It is now 75 years since the aviation regulatory framework was established, and with the evolution of the industry many believe it is time for a serious global review of its relevance today. The “business of freedom” underpins 10% of global GDP and it is too important to be constrained by economic regulation that was designed to meet entirely different conditions.
What trends and opportunities await our industry? What strategic challenges and risks are we set to face in the year ahead? Discussions will cover Europe’s aviation relations with the world, a post Brexit world and its repercussions, North America’s approach to open skies, how open skies have helped Asia’s emerging markets, Africa and SAATM, airport privatisation and infrastructure, air cargo and industry sustainability.
CAPA – Centre for Aviation attempted to address those questions in early Feb-2019 with its Qatar Aviation Aeropolitical and Regulatory Summit, which had more than ten hours of agenda content. Part of this included panel discussions designed to address the latest development in aviation regulation in different parts of the world.
Europe’s aviation relations with the world: towards multilateralism
The EU has played a vital leadership role in aviation in Europe and the North Atlantic and, increasingly, globally. In recent years the face of the airline industry has changed rapidly, with new entrants, new airline types and new aircraft all contributing to a very different environment compared with 20 years ago. The panel will review the extent and relevance of these developments and discuss where the industry – and its regulation – might be heading.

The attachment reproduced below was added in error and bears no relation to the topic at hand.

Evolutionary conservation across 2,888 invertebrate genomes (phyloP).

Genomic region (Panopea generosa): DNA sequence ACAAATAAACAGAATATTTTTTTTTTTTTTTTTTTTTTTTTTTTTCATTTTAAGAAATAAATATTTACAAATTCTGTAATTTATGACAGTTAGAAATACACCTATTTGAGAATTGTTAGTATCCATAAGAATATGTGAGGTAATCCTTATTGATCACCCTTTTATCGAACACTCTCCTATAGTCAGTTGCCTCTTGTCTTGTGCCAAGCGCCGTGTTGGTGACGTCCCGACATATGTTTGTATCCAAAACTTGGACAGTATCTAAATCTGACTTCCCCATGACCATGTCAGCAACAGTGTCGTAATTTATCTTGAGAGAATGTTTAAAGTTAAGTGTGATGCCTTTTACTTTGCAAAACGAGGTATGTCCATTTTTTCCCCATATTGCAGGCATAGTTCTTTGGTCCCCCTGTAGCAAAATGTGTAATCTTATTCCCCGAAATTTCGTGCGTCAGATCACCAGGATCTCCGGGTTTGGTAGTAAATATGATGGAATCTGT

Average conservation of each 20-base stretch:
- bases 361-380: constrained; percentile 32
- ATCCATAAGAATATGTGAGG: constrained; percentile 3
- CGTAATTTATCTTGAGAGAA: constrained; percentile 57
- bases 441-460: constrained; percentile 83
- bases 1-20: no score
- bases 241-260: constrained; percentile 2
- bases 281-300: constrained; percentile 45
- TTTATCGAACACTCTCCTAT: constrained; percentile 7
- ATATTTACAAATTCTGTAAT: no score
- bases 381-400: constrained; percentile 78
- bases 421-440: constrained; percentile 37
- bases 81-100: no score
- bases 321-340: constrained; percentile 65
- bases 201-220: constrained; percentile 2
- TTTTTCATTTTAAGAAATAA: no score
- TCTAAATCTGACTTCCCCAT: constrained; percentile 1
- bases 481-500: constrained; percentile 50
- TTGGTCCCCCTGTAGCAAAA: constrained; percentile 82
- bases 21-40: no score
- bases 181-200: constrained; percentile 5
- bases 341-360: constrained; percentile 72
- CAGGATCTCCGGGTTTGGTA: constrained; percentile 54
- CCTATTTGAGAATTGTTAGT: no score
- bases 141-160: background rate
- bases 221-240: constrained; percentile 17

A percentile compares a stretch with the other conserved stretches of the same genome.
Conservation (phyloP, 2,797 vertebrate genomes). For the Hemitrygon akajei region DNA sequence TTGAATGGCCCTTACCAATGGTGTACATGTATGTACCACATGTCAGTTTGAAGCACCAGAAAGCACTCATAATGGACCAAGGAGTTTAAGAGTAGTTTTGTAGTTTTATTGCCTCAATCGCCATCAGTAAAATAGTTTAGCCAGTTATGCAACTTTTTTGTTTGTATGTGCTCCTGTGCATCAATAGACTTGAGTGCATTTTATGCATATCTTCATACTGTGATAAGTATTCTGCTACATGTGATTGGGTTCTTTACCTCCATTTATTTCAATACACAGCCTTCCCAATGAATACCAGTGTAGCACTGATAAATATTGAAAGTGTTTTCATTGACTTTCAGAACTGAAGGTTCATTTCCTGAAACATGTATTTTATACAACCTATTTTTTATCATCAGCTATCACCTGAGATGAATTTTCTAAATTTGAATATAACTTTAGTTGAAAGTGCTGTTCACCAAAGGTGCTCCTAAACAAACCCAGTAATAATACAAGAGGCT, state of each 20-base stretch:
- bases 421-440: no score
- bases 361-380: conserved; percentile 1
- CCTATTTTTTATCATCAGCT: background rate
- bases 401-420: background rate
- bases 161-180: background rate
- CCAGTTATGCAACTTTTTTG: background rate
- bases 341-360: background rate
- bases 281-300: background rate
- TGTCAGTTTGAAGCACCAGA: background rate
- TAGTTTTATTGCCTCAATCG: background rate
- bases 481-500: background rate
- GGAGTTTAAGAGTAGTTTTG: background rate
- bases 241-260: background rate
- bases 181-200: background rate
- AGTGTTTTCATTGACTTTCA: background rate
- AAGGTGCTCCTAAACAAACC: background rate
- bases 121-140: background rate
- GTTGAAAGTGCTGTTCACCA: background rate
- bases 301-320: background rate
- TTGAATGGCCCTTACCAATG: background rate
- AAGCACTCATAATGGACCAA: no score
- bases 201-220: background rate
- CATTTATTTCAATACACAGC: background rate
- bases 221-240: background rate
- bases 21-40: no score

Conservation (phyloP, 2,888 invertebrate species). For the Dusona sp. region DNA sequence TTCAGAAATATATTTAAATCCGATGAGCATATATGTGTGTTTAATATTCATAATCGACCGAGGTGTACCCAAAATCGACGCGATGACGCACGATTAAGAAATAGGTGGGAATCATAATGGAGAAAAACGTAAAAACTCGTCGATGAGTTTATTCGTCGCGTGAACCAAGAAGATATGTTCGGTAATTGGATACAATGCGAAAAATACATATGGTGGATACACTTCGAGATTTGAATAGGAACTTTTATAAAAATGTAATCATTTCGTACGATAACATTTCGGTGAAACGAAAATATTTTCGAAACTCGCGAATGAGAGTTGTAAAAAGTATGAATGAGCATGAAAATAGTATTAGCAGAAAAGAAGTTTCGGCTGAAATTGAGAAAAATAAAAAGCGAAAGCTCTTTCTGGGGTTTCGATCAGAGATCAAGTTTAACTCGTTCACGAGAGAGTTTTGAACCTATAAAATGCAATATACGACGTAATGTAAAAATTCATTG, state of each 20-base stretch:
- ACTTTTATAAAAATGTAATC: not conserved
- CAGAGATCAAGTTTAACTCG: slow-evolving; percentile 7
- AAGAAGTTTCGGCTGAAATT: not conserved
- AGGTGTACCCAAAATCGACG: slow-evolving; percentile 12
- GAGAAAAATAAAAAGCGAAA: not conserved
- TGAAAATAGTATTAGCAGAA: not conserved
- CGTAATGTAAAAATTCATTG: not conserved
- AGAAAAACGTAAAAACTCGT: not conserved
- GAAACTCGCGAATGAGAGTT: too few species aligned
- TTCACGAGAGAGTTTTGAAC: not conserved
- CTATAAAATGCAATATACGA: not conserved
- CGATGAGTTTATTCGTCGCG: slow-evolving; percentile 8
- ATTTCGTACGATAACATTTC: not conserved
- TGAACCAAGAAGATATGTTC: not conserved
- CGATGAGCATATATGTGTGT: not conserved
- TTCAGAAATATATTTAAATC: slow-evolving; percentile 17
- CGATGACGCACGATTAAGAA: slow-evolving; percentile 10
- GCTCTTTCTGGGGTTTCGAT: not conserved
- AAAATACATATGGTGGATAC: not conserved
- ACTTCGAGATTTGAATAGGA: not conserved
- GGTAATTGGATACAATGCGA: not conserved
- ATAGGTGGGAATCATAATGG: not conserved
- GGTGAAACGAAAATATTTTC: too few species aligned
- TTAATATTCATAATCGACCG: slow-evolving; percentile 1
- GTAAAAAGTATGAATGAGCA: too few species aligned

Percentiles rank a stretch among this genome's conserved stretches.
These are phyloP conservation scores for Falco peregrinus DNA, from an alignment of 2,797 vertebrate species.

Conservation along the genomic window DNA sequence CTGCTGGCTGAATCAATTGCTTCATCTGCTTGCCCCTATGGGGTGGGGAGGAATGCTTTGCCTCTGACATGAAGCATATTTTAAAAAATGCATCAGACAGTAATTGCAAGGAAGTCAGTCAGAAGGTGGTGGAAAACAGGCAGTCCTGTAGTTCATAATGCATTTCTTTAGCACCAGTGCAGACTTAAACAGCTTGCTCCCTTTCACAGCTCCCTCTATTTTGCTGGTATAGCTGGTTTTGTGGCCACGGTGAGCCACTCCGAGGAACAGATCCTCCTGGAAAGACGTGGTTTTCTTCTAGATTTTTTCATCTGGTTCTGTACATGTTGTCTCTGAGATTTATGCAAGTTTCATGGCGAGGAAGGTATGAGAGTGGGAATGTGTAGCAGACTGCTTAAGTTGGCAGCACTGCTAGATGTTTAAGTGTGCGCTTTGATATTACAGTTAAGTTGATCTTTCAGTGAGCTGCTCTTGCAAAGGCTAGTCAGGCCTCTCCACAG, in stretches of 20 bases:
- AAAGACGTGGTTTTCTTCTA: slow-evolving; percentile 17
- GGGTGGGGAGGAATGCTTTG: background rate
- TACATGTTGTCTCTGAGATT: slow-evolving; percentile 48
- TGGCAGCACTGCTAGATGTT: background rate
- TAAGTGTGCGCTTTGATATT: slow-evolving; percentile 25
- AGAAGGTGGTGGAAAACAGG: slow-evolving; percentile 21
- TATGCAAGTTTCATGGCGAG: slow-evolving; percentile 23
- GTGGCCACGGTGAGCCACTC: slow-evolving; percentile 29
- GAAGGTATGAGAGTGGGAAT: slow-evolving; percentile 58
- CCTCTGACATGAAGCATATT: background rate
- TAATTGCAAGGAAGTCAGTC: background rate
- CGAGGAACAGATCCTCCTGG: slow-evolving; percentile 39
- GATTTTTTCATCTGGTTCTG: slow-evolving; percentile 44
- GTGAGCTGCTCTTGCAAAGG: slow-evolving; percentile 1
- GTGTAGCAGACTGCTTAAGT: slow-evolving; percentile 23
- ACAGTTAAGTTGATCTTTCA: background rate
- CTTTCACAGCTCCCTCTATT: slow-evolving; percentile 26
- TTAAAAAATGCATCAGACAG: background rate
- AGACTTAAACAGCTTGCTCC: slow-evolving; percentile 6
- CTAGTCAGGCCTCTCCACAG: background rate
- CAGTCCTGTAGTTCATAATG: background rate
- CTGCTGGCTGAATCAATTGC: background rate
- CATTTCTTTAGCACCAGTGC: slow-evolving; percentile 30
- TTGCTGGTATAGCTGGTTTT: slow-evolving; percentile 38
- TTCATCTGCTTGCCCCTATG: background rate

Where to? The North America’s approach to Open Skies
As the originator of the swathe of open skies agreements in the 1990s and the early part of the 21st century, the US is a vital part of the modern liberal bilateral system. Now Brexit prompts a vital review of the North Atlantic multilateral agreement, while the US is seemingly wavering in its commitment to the principles of a li laissez-faire international marketplace. Meanwhile Canada remains committed to its (dark) Blue Skies protectionist policy. In the wake of the US Big 3’s recent onslaught on the Gulf carriers, there is still a lack of clarity over the US position on liberal market access, a question made more poignant by the Trump administration’s attacks on free trade generally. However, some comfort can be drawn from Washington’s apparent reluctance to intervene in a protective way.
The outlook for the ASEAN air travel market
As the fastest growing international market in the world, southeast Asia has spawned ground-breaking international LCCs, cross border JV models and even LCC alliances. An essentially liberal bilateral approach by governments in the region has permitted this market driven proliferation, partially aided by the application of ASEAN open skies principles. This has also given the opportunity for discussions at multilateral level with the EU and the potential for a significant dialogue, with common goals. There is however residual resistance to full liberalisation as the framers of the ASEAN multilateral proposed.
Post-Brexit: all change – or no change?
Britain’s decision to exit the EU came as a surprise to most, including those who supported it. As reality strikes, there remain many complex bilateral and multilateral arrangements to unravel and to remake. How the scenario unfolds will depend on the renewed intentions of all those involved. The aviation world will be watching, as ancient norms are reviewed in the light of the 21st century’s evolving global marketplace.